Columnists Features

Hunting ban: Get it right

I AM writing this column from my father’s bedside at the University Teaching Hospital. I am mentioning him here because he is the man who introduced me to the love of wildlife.
Apart from having been a headteacher for decades in Kalabo on the terraces of the Liuwa, Mr Stephen Kalembwe responsibly hunted with a W.W. Greener shortgun around the Liuwa Game Management Area in the ‘80s.
He never shot small birds, and said he wanted them to grow and bring forth offsprings, the consideration which today I still salute.
And talking about hunting, I want us to get things right in case there is some information loopholes.
Opposed to widespread blatant misinformation reports on social media and some sectors of the media that the hunting ban on elephants has been lifted, please note that this is incorrect.
According to the Zambia Wildlife Authority (ZAWA) communications and public relations officer Readith Muliyunda the public and the international community shoud be informed that this is not the case.
“The ban on hunting of elephants and big cats is still in effect. ZAWA would also like to state that even before the ban was effected, Zambia was never a pro-elephant hunting nation. In the last 10 years, even before the ban, hunting of elephants in Zambia has been at the lowest and quotas significantly small in the region and was restricted to two out of the 36 Game Management Areas (GMA’s) in Zambia, namely, Rufunsa and Lupande in the Eastern part of the country,” she says.
Muliyunda says the only reason for hunting in these areas was because they were overly populated and causing human wildlife conflicts.
She said initially, ZAWA would simply control (kill) the animals though this was seen to be a waste when some income could be gained through controlled hunting.
It was on this basis that sport hunting was introduced here, and incomes ploughed back into helping the surrounding communities.
“ZAWA, being committed towards protecting and conserving wildlife, offered significant input and guidance needed for the Ministry of Tourism and Arts’ decision to lift the hunting ban,” she says.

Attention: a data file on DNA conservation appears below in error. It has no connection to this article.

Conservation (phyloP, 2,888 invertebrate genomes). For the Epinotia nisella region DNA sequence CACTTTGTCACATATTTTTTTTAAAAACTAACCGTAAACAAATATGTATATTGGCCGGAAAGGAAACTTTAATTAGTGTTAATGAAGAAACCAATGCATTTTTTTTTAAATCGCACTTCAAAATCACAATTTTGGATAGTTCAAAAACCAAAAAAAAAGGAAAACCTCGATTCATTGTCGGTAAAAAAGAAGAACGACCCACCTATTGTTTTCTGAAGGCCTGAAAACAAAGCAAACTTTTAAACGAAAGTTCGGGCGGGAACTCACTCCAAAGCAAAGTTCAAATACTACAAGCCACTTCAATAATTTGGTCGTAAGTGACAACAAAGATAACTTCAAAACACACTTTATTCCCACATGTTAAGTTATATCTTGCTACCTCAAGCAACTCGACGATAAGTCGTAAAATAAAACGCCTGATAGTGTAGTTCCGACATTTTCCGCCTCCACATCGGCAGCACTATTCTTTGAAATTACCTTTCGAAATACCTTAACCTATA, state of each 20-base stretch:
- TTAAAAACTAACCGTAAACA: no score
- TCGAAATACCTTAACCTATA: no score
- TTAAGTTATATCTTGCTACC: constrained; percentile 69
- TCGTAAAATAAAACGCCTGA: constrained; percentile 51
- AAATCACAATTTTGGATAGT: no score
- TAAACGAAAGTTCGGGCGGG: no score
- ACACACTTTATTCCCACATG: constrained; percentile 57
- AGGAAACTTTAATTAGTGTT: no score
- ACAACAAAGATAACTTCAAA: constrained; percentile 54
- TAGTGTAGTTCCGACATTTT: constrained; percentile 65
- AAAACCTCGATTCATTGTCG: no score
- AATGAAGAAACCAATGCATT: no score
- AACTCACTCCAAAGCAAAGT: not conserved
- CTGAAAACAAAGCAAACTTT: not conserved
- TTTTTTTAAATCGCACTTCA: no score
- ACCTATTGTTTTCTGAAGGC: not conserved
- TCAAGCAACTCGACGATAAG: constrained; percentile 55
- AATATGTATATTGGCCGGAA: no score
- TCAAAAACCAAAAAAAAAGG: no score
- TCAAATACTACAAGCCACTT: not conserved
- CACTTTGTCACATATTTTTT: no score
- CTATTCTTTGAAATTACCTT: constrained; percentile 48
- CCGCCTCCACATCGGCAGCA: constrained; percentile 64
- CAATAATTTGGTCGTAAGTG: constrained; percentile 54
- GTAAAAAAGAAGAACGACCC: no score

People must also be aware and understand that the decision to lift the ban is not merely a consumptive matter, but a conservation one as well, as money, which is raised in these animal overpopulated areas is usually ploughed back into conservation.
The decision is also a human-wildlife conflict mitigation measure as these places are known for this problem, thus conservation is much more than just allowing uncontrolled animal over-populations.
She says it is about ensuring the balance between humans and wildlife, for harmonious existence of both. ZAWA has been a target of all sorts of misunderstandings because this role is not clearly understood.
In other cases, especially in communities prone to human wildlife conflicts, the authority has been wrongly accused of caring more about the welfare of animals than that of human beings.
I strongly support ZAWA’s stance because people should understand that as much as wildlife should serve man, it must be sustainably utilised because the importance of conserving and protecting wildlife, borders on the enhancement of our society and human life itself.
It is for this reason that environmental conservation should be a collective human obligation because without wildlife, there would be no human life to speak of because wildlife enhances society and human life.
Wildlife could generally survive without humans. But we can’t say the same for human life in the absence of wildlife and the natural environment, as it is an important basis for our nutrition and economic survival.
It is for this reason that this column will try to bring some understanding between this relationship in order to preserve our generation and that of wildlife.
Apart from its economic benefits, wildlife contributes to the ecological balance of nature, the food chain and nature cycles. It is also a source of ecological, biodiversity, economic, recreation, and scientific, social and cultural values.
Everything in life is interdependent and maintaining that delicate balance is the answer.
Till next week here, I say bye!

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